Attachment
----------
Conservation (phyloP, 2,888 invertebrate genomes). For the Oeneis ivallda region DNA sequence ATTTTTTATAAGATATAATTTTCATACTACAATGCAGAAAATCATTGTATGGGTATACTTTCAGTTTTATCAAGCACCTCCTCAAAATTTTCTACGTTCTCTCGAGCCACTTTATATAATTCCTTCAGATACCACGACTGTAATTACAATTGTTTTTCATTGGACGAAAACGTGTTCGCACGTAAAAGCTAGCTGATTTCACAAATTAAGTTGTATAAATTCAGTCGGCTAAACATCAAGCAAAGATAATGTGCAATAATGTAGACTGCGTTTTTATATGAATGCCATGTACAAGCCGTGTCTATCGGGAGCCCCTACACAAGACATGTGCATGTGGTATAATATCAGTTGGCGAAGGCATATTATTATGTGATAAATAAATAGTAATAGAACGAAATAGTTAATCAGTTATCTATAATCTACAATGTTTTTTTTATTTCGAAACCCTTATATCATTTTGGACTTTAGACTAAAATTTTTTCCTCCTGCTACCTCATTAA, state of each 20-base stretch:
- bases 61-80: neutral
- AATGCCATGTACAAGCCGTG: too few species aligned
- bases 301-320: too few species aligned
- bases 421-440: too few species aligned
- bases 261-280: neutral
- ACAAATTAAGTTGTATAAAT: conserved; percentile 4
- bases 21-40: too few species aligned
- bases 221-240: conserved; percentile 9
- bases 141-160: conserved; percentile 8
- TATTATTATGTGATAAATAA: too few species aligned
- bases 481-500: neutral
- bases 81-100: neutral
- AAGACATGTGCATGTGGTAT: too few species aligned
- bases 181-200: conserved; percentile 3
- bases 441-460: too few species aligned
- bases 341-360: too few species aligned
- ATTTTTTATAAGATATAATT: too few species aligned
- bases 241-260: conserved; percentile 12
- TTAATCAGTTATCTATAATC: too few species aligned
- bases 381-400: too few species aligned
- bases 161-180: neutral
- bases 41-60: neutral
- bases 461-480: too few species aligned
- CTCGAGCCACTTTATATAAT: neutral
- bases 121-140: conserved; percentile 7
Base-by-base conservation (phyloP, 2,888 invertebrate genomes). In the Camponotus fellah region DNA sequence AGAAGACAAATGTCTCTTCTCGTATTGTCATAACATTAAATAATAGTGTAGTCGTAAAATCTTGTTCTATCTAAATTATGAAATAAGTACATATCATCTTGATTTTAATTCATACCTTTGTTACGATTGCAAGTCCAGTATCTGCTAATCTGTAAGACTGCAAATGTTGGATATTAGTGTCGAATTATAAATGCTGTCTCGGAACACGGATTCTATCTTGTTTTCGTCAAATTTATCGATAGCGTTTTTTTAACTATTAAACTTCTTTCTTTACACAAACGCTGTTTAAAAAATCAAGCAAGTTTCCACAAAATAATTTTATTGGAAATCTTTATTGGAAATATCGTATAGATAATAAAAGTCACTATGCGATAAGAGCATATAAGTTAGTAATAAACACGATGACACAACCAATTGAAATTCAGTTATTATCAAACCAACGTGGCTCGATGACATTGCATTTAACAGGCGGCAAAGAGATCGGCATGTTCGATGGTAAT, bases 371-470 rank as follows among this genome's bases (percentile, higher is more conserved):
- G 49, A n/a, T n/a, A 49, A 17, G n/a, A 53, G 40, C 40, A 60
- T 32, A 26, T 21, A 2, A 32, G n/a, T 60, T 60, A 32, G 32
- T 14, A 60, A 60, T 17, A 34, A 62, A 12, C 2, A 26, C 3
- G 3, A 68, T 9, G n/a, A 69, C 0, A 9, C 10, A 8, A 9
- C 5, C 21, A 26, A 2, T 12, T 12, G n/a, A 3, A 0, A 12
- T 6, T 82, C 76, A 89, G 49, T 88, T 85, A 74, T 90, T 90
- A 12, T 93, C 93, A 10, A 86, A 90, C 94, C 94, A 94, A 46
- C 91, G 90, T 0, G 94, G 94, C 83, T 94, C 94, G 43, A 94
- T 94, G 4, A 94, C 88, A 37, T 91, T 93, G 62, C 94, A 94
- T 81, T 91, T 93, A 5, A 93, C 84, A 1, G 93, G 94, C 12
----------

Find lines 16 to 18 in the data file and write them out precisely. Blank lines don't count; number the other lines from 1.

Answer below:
- bases 441-460: too few species aligned
- bases 341-360: too few species aligned
- ATTTTTTATAAGATATAATT: too few species aligned